Do this: Visit Google’s activity controls to manage ad personalization, YouTube history, and app and web activity. Since Google collects data continuously, we recommend turning on “Auto Delete” to delete your data at a regular interval.
2. Revisit your browser’s privacy controls
Hackers can also insert themselves between a website and your computer, inserting a malicious cookie that can access your personal information and put you at risk for further trouble.
Brave and DuckDuckGo are browsers developed with privacy in mind. These browsers block third-party cookies that track internet activity. Regardless of which browser one uses, it is possible to apply privacy settings and add browser extensions for enhanced security.
Do this: Go into each browser’s settings and turn off cookies. We recommend using DuckDuckGo, which also has a setting to prevent browser fingerprinting, which is when your unique browser is tracked across the internet.
3. Clean up your online accounts
This one may be hard. If you really want to delete yourself from the internet, you’re going to have to delete your social media accounts. Including some you may have forgotten about, like that embarrassing MySpace page from years ago.
Or, if you just want to prevent strangers from seeing your content, you can update your settings to restrict public access. You may also then want to consider deleting old posts that don’t fit with your current life.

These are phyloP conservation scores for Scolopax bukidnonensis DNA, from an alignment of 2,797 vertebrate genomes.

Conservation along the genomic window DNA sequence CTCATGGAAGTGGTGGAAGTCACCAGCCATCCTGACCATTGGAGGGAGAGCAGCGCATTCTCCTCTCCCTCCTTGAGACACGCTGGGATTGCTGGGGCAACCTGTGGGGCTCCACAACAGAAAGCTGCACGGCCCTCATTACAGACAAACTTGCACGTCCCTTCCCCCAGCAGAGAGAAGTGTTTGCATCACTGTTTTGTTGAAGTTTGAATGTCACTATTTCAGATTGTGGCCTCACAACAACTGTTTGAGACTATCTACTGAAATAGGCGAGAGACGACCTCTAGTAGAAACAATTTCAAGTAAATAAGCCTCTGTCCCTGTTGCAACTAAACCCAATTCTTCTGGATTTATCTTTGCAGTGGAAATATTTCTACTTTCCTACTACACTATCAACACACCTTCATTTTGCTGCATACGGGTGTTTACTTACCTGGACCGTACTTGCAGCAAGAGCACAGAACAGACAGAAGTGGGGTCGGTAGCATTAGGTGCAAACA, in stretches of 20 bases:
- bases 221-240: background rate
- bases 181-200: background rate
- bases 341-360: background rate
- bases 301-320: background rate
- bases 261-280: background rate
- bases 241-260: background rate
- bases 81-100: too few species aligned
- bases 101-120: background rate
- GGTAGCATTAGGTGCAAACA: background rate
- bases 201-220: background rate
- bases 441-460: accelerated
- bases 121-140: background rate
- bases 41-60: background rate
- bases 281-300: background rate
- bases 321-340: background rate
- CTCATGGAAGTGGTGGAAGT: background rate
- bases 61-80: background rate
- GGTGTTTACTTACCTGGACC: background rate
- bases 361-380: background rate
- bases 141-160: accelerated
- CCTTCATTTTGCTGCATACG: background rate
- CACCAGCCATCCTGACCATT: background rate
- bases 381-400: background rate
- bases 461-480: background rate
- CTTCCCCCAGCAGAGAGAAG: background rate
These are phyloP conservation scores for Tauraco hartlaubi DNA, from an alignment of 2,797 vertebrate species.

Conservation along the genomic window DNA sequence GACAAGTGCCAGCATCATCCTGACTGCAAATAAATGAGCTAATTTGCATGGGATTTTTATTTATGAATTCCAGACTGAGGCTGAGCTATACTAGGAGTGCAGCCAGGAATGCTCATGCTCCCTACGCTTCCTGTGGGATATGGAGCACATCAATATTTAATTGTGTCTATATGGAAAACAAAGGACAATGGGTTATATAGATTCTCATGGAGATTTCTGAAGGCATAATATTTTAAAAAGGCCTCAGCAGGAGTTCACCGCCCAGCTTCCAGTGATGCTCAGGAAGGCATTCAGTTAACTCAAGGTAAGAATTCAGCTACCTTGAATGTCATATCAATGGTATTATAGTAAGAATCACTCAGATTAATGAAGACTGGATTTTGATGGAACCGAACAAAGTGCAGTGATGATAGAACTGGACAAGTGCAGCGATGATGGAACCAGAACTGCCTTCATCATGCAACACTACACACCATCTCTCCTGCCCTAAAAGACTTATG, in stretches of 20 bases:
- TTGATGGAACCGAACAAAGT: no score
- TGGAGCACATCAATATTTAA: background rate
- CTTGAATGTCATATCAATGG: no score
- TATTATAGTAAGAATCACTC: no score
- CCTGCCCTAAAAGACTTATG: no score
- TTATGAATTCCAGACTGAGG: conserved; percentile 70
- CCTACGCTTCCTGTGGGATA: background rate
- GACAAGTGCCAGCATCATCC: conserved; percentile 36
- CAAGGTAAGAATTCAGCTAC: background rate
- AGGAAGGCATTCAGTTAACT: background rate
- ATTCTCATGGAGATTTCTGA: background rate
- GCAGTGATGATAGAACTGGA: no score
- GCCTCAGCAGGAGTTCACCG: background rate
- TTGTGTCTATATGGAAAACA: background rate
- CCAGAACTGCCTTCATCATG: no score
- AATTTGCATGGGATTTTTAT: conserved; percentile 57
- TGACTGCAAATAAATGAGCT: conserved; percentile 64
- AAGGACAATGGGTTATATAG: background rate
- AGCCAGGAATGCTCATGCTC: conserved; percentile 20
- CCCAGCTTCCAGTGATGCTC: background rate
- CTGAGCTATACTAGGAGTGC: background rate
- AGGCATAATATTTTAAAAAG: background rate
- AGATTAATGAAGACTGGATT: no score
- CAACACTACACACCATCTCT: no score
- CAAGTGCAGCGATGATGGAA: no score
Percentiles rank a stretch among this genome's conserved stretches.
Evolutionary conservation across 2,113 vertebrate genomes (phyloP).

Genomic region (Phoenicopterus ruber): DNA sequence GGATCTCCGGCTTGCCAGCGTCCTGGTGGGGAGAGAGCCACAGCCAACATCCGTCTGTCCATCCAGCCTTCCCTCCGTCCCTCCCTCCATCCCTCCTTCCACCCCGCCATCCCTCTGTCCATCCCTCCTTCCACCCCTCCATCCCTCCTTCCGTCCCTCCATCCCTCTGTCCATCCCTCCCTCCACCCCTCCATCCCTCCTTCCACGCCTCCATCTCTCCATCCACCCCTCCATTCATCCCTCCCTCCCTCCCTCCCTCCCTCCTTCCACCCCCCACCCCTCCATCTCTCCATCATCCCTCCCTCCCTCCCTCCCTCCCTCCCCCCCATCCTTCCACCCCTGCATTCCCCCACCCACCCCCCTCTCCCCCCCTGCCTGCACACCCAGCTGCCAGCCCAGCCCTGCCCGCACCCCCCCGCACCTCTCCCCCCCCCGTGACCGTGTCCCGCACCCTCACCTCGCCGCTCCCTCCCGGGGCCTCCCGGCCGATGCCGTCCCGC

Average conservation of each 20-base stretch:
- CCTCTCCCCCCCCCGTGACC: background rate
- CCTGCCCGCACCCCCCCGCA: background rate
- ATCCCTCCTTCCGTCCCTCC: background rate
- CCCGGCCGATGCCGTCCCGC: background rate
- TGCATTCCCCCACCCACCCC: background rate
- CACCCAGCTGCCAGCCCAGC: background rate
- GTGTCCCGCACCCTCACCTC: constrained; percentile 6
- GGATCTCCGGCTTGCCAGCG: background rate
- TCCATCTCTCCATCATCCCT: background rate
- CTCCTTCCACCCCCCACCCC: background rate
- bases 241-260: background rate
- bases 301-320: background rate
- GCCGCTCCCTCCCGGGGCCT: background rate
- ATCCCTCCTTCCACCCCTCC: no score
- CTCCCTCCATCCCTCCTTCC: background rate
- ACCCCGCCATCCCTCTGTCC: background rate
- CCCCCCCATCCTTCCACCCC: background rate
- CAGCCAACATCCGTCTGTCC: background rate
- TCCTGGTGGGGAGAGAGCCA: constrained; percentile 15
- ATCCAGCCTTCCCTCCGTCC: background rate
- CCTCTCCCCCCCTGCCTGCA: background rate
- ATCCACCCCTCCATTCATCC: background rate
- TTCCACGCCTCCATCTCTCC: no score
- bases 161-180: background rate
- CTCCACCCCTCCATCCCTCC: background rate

You’ll also want to delete any online accounts that you’re not using, such as online shops that still have your data even though you only bought something once. That stale data puts you at risk of identity theft! Deleting these accounts is not always easy. Many shady websites make the process difficult or pretend to deactivate or delete your account. Although it may be difficult, the data security you gain from this process makes it well worth it!
Do this: Shameless plug. Privacy Bee can help you manage your data deletion requests. It doesn’t have to be complicated; we make it simple!
4. Opt out of data brokers
Data brokers are tasked with collecting information from people and compiling said information online. Examples of these companies include PeopleFinder and Spokeo. They collect information from people’s online activities and sell it to interested parties mostly for advertisement purposes. Bad actors, however, may acquire people’s information and use it for a variety illegal purposes.
It’s going to take some legwork but you can go and opt out of each data broker and people search site. Start by doing a search for your name on different search engines and then following the lead until you find the right opt-out flow. It takes time but it may be the most impactful step to deleting yourself from the internet!
5. Delete your personal information from blogs